Phys.org, Bioplastic News and multiple scientific portals published a report on how a research team, led by EPD Assistant Prof Javier Fernandez and ASD Associate Professor Stylianos Dritsas, have developed a process that allows for the production and degradation of almost any object within a circular economy using additive manufacturing and urban waste.
Weren’t we just saying that oil and gas stakeholders probably should not count on plastic as a hedge against falling demand for fossil fuels?
We were, and now here comes another country heard from: the bioplastic material FLAM. That’s FLAM as in Fungus-Like Adhesive Material, not the lifestyle brand featured in the hit movie Knives Out!.
Anyways, it sure looks like the knives are out for petrochemicals these days. The latest FLAM research hits the sustainability trifecta by pulling in food waste recycling and 3-D printing, too.
The Plastics Innovation Challenge: Buh-Bye, Petrochemicals
Before we dig too deeply into the FLAM pile, let’s take a quick look at a new US Energy Department initiative called the Plastics Innovation Challenge.
It brings up more evidence that the US is pivoting out of petrochemical dependence over the long run, even as US oil and gas production continues to boom (well, except for a little glitch due to that thing between Saudi Arabia and Russia, but who could have foreseen that?).
Where were we? Oh right, the big pivot. Acknowledging that plastic waste is a “growing global challenge,” the new Challenge rallies DOE resources to develop next-generation plastics that “are recyclable-by-design and can be scaled for domestic manufacturability.”
That seems to leave plenty of wiggle room for petrochemicals, and in fact much of the Challenge is focused on capturing, recycling, and upcycling conventional plastic waste.
On the other hand, that thing about “recyclable-by-design” suggests that petrochemicals are not the way to go moving forward.
The basic idea is that recycling needs to be as efficient as possible, and conventional plastic does not necessarily fit that bill.
Sure enough, just a few weeks after announcing the Challenge, DOE issued a public notice of intent for expanding another new program called BOTTLE, for Bio-Optimized Technologies to Keep Thermoplastics out of Landfills and the Environment.
BOTTLE goes right for the petrochemical jugular. In addition to new recycling strategies for conventional plastic, the program supports “high-impact research and development” focusing on “new bio-based plastics that are capable of efficient recyclability.“
For that matter, the parallel effort to improve recycling for conventional plastic is also bad news for oil and gas producers, to the extent that it helps tamp down the demand for fresh supplies of raw material.
FLAM! Bio-based Plastic To The Rescue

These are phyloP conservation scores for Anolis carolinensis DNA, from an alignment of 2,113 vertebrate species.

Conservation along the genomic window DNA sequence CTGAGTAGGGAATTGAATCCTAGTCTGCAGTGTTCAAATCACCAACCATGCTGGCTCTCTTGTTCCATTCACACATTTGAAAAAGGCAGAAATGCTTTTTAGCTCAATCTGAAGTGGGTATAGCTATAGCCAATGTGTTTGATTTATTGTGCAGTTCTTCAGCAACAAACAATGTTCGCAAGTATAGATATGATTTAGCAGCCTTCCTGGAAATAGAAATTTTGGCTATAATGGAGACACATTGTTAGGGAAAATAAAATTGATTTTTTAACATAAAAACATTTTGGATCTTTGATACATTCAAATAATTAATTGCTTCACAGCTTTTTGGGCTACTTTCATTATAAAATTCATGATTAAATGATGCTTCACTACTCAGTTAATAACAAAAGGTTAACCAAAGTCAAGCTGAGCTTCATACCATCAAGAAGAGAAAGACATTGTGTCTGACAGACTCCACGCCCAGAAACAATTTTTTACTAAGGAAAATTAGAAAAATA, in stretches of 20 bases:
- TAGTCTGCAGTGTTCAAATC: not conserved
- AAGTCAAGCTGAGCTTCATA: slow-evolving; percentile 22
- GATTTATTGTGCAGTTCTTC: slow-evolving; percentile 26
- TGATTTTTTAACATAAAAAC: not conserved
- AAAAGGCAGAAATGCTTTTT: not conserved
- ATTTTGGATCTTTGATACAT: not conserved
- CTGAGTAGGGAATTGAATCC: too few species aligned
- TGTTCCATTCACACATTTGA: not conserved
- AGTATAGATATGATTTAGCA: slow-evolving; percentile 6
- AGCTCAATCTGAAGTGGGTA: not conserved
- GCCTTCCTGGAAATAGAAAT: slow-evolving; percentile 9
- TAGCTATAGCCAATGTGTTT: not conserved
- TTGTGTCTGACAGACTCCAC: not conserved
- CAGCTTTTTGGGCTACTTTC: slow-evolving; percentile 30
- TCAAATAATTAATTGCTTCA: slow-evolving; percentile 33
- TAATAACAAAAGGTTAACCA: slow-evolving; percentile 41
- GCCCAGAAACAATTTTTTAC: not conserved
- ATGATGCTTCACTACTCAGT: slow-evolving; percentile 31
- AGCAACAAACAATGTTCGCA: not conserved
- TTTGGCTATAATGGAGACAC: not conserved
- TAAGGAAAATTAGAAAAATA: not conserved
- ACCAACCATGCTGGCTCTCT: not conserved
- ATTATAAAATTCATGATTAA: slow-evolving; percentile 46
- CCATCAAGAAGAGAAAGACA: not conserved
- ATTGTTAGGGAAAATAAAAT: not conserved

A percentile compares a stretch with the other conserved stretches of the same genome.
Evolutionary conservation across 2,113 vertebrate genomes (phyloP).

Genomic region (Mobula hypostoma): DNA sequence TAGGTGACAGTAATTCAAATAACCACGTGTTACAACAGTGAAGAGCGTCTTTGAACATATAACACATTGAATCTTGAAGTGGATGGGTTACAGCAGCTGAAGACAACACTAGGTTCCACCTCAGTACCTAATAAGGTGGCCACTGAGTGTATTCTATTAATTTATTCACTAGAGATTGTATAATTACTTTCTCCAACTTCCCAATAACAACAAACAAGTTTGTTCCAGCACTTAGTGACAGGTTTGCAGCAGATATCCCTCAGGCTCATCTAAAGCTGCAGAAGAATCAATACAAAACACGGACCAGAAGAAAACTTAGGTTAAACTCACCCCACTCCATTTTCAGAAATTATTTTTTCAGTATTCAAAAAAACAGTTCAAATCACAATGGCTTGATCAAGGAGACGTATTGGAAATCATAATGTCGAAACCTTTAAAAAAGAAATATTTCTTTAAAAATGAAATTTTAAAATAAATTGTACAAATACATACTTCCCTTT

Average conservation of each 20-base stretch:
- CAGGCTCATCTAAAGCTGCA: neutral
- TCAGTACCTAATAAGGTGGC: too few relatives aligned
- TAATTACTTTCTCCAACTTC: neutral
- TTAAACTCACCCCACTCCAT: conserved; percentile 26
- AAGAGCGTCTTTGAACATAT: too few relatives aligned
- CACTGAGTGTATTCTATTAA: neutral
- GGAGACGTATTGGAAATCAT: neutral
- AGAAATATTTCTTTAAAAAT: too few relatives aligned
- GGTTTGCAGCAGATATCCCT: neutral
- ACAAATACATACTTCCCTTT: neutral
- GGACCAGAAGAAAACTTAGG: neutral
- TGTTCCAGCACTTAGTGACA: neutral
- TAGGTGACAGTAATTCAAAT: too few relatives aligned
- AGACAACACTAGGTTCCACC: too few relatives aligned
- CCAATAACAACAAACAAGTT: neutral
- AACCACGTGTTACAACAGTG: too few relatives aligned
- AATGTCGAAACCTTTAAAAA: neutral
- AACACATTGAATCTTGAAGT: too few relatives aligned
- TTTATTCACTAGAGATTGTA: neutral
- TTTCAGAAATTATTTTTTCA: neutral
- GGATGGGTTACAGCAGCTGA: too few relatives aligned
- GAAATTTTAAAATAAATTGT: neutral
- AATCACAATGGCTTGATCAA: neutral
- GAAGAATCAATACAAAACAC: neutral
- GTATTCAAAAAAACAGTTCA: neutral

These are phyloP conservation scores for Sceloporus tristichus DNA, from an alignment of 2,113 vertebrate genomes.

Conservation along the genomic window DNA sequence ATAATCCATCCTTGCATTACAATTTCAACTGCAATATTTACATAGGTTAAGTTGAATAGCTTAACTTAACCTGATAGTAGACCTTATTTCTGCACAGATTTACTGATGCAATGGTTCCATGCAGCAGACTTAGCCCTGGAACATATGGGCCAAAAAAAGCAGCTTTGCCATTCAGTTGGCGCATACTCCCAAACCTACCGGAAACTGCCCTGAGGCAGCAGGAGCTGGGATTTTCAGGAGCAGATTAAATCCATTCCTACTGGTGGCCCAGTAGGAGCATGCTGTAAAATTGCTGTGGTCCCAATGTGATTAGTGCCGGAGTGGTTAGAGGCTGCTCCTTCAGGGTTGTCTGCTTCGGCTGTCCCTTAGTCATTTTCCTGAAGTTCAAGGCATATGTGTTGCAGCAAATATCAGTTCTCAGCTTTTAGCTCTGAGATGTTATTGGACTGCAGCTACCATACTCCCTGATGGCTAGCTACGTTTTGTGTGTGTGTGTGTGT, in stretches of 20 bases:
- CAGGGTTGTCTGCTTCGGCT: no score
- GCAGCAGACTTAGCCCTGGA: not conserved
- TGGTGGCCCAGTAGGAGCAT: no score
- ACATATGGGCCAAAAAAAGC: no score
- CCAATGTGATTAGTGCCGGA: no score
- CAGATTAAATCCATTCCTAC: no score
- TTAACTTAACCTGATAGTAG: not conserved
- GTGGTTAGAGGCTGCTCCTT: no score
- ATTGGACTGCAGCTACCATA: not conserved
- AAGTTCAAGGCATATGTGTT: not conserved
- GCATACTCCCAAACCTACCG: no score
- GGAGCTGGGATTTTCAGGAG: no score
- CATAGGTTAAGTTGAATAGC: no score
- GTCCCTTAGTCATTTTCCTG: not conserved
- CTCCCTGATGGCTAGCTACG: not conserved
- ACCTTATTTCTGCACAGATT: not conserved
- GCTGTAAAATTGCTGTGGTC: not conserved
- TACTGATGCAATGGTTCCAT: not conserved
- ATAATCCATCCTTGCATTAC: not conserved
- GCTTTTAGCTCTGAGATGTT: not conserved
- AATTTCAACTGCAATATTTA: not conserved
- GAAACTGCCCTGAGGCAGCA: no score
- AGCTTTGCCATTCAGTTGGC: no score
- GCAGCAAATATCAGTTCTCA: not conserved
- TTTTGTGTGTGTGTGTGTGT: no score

With all this in mind, check out a new study by a research team based at SUTD, the Singapore University of Technology and Design.
They took FLAM and applied it to cities, with the interrelated goals of reducing four things all at once: intercontinental shipping, energy-intensive manufacturing processes, toxic chemicals, and end-of-life issues involved in synthetic materials.
Over and above all that, the SUTD study also zeroes in on a pathway for cities to monetize the pesky problem of food waste.
First, they took a look at the easy part. FLAM is made with cellulose, which can be reclaimed from paper and other wood-type urban waste, including textiles.
Those materials are available locally almost anywhere in the world, which helps to resolve the intercontinental shipping issue.
The hard part is that FLAM also relies on a natural polymer called chitin, and right now chitin is mainly sourced at scale as a byproduct of the fishing industry.
Developing a global FLAM supply chain on that basis would require a fairly intensive reliance on global shipping, which opens all kinds of cans of worms in terms of greenhouse gas emissions.
The Food Waste Solution To Plastic Pollution
To get around the chitin supply problem, the SUTD team took a look at at other sources of chitin, especially the exoskeleten of the black soldier fly (Hermetia illucens for those of you keeping score at home).
As described by SUTD, the black soldier fly is “known for its efficient breakdown of a wide variety of organic materials, such as food waste into proteins, oils and other biomass, thus reducing the amount of waste sent to the landfills.”
With that thing about intercontinental shipping in mind, the study emphasizes that other types of insects, as well as fungi and worms, are also good at processing food waste, and they could also become potential sources of chitin at scale.
Let’s Hear It For The Circular Economy
If this is all sounding rather like the sparkling green circular economy of the future, run right out and buy yourself a cigar.
“Bio conversion via insects, fungi and worms, is not only gaining popularity as an effective solution to urban waste management, but it also suggests for an emergent paradigm of a circular urban ecology, spanning from material production and manufacturing to end-of-life reclamation,” explains SUTD.
The 3-D printing angle is also critical, because it is an energy efficient process that enables small-scale factories to be located closer to their supply chains and end users.
This is all good stuff, though it doesn’t necessarily solve the problem of relying on single-use, disposable items. If you have any thoughts on that, drop us a note in the comment thread.
Meanwhile, FLAM is not the only threat faced by the petrochemical industry. Cyanobacteria is closing in fast as a source of raw material for bioplastic, the beverage and auto industries are moving into alternative materials, and then there’s that whole “Green Chemistry” movement promoted by the American Chemical Society.